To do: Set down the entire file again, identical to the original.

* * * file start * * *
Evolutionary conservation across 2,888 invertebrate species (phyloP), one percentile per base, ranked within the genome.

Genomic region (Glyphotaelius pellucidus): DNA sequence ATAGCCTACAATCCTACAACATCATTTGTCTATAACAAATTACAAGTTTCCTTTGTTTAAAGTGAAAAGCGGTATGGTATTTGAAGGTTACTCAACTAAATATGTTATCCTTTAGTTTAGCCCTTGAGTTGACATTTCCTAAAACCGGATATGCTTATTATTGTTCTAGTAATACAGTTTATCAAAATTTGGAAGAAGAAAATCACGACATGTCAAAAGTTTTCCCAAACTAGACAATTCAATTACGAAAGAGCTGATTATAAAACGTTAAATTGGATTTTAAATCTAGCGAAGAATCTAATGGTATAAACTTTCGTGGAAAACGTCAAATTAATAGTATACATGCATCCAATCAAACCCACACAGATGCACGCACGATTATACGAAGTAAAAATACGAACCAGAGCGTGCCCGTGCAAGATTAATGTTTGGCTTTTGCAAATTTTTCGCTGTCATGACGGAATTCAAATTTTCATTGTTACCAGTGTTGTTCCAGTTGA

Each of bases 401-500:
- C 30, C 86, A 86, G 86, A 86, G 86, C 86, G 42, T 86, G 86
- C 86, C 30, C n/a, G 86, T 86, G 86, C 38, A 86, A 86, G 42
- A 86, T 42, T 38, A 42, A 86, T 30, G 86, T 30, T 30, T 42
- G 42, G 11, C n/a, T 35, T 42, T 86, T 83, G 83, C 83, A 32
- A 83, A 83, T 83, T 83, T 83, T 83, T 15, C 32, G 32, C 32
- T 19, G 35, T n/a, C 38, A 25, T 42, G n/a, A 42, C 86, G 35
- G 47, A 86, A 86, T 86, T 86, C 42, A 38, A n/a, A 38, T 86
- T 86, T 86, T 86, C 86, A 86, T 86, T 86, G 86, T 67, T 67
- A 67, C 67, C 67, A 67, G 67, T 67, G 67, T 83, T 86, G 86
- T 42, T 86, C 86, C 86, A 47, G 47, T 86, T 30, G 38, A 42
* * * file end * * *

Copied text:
Evolutionary conservation across 2,888 invertebrate species (phyloP), one percentile per base, ranked within the genome.

Genomic region (Glyphotaelius pellucidus): DNA sequence ATAGCCTACAATCCTACAACATCATTTGTCTATAACAAATTACAAGTTTCCTTTGTTTAAAGTGAAAAGCGGTATGGTATTTGAAGGTTACTCAACTAAATATGTTATCCTTTAGTTTAGCCCTTGAGTTGACATTTCCTAAAACCGGATATGCTTATTATTGTTCTAGTAATACAGTTTATCAAAATTTGGAAGAAGAAAATCACGACATGTCAAAAGTTTTCCCAAACTAGACAATTCAATTACGAAAGAGCTGATTATAAAACGTTAAATTGGATTTTAAATCTAGCGAAGAATCTAATGGTATAAACTTTCGTGGAAAACGTCAAATTAATAGTATACATGCATCCAATCAAACCCACACAGATGCACGCACGATTATACGAAGTAAAAATACGAACCAGAGCGTGCCCGTGCAAGATTAATGTTTGGCTTTTGCAAATTTTTCGCTGTCATGACGGAATTCAAATTTTCATTGTTACCAGTGTTGTTCCAGTTGA

Each of bases 401-500:
- C 30, C 86, A 86, G 86, A 86, G 86, C 86, G 42, T 86, G 86
- C 86, C 30, C n/a, G 86, T 86, G 86, C 38, A 86, A 86, G 42
- A 86, T 42, T 38, A 42, A 86, T 30, G 86, T 30, T 30, T 42
- G 42, G 11, C n/a, T 35, T 42, T 86, T 83, G 83, C 83, A 32
- A 83, A 83, T 83, T 83, T 83, T 83, T 15, C 32, G 32, C 32
- T 19, G 35, T n/a, C 38, A 25, T 42, G n/a, A 42, C 86, G 35
- G 47, A 86, A 86, T 86, T 86, C 42, A 38, A n/a, A 38, T 86
- T 86, T 86, T 86, C 86, A 86, T 86, T 86, G 86, T 67, T 67
- A 67, C 67, C 67, A 67, G 67, T 67, G 67, T 83, T 86, G 86
- T 42, T 86, C 86, C 86, A 47, G 47, T 86, T 30, G 38, A 42